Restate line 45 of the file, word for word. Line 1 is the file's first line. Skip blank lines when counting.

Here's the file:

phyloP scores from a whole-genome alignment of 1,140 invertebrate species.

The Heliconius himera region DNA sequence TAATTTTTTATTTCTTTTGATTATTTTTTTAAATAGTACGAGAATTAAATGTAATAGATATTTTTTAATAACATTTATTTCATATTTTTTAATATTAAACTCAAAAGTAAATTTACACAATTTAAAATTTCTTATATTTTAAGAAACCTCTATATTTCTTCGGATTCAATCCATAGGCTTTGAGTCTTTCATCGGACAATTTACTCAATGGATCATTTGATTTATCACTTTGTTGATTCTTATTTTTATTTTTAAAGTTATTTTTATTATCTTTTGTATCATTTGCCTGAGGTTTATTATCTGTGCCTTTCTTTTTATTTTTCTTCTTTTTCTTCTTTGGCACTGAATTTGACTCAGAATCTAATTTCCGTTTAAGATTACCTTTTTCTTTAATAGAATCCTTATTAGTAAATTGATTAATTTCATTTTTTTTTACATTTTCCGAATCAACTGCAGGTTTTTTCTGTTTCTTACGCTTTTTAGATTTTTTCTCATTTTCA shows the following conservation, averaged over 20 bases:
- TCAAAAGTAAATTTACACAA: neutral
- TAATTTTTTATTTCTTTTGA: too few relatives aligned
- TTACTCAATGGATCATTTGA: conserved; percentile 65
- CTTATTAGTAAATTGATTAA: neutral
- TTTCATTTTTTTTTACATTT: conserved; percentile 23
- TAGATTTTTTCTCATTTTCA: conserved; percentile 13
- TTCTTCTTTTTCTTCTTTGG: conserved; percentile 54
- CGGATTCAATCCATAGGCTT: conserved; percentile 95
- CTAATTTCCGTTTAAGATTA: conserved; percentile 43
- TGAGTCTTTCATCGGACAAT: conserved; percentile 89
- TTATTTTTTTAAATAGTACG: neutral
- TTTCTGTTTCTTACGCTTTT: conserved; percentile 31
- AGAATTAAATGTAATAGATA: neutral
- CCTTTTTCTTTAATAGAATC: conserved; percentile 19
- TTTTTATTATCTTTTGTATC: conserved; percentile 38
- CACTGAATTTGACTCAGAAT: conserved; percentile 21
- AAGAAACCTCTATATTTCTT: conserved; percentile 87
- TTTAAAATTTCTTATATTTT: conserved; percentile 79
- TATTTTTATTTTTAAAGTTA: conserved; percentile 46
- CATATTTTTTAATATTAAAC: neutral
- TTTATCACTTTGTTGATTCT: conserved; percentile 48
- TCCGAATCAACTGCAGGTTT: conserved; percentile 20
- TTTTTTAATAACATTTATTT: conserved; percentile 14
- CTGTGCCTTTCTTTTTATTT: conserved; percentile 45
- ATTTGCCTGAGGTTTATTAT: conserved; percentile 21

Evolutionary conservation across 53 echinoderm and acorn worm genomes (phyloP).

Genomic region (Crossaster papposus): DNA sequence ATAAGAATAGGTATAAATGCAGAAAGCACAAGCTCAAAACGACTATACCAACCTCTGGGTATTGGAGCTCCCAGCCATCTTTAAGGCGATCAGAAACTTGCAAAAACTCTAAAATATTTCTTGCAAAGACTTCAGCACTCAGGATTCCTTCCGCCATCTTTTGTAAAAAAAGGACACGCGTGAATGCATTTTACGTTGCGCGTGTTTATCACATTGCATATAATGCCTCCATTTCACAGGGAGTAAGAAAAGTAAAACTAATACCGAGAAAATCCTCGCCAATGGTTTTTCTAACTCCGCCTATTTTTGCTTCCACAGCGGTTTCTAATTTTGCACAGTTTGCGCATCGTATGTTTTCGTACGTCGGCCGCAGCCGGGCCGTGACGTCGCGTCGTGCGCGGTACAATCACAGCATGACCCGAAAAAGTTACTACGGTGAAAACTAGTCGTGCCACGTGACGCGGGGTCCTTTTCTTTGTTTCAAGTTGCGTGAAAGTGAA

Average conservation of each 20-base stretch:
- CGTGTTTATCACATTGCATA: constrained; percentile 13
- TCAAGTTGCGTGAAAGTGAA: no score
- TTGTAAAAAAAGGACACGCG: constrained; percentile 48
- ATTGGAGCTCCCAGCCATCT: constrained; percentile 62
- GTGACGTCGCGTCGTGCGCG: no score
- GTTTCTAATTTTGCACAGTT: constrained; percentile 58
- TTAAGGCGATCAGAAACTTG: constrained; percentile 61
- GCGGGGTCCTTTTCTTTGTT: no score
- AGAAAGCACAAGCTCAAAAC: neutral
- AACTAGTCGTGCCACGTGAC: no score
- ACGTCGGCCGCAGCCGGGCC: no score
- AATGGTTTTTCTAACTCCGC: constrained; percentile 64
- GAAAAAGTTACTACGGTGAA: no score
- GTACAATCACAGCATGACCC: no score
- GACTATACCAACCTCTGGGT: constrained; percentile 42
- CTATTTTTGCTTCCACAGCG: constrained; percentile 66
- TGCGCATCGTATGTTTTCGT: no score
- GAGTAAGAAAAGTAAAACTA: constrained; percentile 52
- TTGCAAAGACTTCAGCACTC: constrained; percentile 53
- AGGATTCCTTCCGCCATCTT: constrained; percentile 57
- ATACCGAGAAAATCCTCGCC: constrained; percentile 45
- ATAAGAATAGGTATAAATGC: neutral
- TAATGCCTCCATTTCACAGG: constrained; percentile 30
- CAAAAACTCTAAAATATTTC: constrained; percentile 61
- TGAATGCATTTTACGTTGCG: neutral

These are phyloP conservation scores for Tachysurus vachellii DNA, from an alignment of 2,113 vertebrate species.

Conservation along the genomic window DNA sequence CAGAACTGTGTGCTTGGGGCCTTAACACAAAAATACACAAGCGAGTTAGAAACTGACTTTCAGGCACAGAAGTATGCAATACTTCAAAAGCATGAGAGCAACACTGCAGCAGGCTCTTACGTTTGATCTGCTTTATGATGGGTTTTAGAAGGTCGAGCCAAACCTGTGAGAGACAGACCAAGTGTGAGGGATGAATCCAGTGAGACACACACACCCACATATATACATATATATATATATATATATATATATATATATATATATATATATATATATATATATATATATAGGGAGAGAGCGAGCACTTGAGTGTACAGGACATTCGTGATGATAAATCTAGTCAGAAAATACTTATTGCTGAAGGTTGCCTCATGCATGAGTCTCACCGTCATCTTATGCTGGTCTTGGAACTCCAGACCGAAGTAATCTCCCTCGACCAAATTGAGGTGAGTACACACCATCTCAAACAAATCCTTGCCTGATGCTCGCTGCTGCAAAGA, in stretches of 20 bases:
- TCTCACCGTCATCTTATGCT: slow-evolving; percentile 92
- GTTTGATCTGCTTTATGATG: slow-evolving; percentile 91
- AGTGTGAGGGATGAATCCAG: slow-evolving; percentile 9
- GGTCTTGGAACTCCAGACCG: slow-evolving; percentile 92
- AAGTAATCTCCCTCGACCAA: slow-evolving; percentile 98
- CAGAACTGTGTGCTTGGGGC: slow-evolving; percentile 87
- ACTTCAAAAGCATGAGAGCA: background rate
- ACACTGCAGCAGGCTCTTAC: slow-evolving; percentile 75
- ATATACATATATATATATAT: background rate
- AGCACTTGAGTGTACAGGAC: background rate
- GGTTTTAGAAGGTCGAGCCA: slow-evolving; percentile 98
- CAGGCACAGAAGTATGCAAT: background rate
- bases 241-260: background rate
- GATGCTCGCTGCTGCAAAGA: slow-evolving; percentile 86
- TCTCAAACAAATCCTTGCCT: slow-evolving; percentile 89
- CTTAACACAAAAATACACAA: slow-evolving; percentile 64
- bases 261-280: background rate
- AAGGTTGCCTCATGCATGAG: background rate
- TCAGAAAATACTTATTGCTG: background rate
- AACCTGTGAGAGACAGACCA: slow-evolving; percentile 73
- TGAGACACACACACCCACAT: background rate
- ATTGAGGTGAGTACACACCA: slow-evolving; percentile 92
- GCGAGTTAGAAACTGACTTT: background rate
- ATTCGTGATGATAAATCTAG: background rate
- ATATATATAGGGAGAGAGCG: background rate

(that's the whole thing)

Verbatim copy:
- GACTATACCAACCTCTGGGT: constrained; percentile 42